Finally, Clint decided to stop him. He stepped in front of him and crouched down. As he approached, the boy finally looked up and saw Clint, but he didn’t stop walking even then until he walked into Clint’s hands.

“Hey, buddy,” Clint said. “How are ya doing?”

The boy frowned. Clint wasn’t good at guessing children’s ages, but the fact that he was still in a diaper had to make him under two.

Suddenly, looking into the boy’s eyes, he could see how tired the child was. And at that moment, the boy started to cry.

Clint stood, picking the child up and taking him with him. The tears made tracks in the dirt on his face.

“You must be starving and thirsty,” Clint said. Luckily, it was fall and the sun wasn’t beating down as relentlessly as it might have been.

“Come on,” Clint said, “let’s see if we’ve got anything for you to eat.”

He carried the child back to Eclipse. At the very least he could give the boy some water. He uncapped his canteen with his teeth, held it to the boy’s mouth, and the tot stopped crying long enough to drink greedily.

“That’s enough,” Clint said, taking the canteen away. “You don’t want to get sick.”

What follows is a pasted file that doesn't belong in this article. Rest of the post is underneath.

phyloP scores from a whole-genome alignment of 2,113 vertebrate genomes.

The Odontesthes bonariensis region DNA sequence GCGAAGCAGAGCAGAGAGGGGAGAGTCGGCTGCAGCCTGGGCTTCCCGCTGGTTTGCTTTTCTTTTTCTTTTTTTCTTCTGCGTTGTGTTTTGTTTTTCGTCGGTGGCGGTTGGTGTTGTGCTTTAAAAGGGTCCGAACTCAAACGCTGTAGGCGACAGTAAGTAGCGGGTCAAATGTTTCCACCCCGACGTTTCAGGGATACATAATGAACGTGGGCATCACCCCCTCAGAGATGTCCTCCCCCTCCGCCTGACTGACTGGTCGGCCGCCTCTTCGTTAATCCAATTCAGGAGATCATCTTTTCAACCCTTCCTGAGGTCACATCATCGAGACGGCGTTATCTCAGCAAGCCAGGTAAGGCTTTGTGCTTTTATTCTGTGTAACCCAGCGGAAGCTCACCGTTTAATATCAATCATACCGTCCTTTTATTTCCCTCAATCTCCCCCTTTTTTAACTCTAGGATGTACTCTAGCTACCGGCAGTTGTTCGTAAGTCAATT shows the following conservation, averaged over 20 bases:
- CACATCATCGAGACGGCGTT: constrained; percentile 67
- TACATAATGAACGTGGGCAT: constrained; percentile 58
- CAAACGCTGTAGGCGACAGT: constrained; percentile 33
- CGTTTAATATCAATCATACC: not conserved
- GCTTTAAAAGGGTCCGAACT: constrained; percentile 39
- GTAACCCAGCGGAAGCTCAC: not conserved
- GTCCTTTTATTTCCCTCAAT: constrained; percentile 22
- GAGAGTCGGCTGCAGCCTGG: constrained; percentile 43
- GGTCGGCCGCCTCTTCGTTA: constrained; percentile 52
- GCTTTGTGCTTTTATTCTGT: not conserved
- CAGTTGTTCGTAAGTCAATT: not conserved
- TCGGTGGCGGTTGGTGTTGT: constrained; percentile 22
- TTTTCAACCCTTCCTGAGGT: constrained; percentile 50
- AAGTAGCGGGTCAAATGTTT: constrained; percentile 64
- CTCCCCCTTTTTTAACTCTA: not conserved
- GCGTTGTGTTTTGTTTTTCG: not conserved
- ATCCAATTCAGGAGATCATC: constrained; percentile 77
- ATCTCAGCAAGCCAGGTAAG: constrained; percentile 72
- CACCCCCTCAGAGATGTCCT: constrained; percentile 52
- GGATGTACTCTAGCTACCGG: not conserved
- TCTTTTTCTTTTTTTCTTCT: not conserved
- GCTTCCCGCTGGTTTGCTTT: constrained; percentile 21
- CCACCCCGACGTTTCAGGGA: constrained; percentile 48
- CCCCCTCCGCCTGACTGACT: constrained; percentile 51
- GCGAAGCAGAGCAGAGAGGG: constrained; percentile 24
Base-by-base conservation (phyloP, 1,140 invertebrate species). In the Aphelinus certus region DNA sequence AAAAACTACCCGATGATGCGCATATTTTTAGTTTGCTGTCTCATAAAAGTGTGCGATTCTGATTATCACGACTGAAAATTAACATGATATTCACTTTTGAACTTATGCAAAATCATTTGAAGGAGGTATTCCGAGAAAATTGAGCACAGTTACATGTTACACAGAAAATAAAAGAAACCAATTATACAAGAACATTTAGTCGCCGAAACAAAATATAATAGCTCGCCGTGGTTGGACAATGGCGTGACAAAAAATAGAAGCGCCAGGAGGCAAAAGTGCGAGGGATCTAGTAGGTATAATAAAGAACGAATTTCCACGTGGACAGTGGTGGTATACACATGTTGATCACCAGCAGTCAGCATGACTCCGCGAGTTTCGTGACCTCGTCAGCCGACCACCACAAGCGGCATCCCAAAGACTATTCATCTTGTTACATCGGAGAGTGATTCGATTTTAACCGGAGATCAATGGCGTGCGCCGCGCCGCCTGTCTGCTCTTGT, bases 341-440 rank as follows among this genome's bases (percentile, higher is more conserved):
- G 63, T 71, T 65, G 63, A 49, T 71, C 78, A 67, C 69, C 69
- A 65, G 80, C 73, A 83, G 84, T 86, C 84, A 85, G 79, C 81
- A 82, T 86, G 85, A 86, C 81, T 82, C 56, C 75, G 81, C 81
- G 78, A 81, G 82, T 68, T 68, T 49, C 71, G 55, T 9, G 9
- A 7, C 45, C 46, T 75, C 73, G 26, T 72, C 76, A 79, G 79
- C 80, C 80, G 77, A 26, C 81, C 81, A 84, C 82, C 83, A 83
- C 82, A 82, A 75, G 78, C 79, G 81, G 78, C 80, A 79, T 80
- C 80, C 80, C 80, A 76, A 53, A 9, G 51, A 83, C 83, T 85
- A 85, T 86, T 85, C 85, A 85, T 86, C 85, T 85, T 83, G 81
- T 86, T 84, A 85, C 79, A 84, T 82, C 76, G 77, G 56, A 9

The boy started crying again, and Clint could smell the stench coming from the diaper.

“Good God,” he said, “you need to be cleaned and changed and fed, and that’s just not something I’m real good at, but we’re going to have to give it a go.”

It was early and there was still plenty of travel time, but he decided to camp right where he was and see what he could do to make the boy more comfortable.

“Well, Eclipse,” he said to the big Darley, “looks like you and me got some babysitting to do.”

Clint spread a blanket on the ground, then his bedroll, then put the boy down on it. He tore a shirt up into strips so he could use one part as a diaper and another to clean the boy with. First he wiped off the feces and urine, then tied a clean strip around him as a diaper. He used a third strip to wash the boy’s face, hands, arms, and legs.

After that, he looked through his saddlebags for something the boy could eat, but all he had was some beef jerky and a can of beans. The boy would not be able to chew the jerky, so Clint opened the can of beans and fed them to the boy cold, a bean at a time. The boy appreciated the food and kept opening his mouth for more.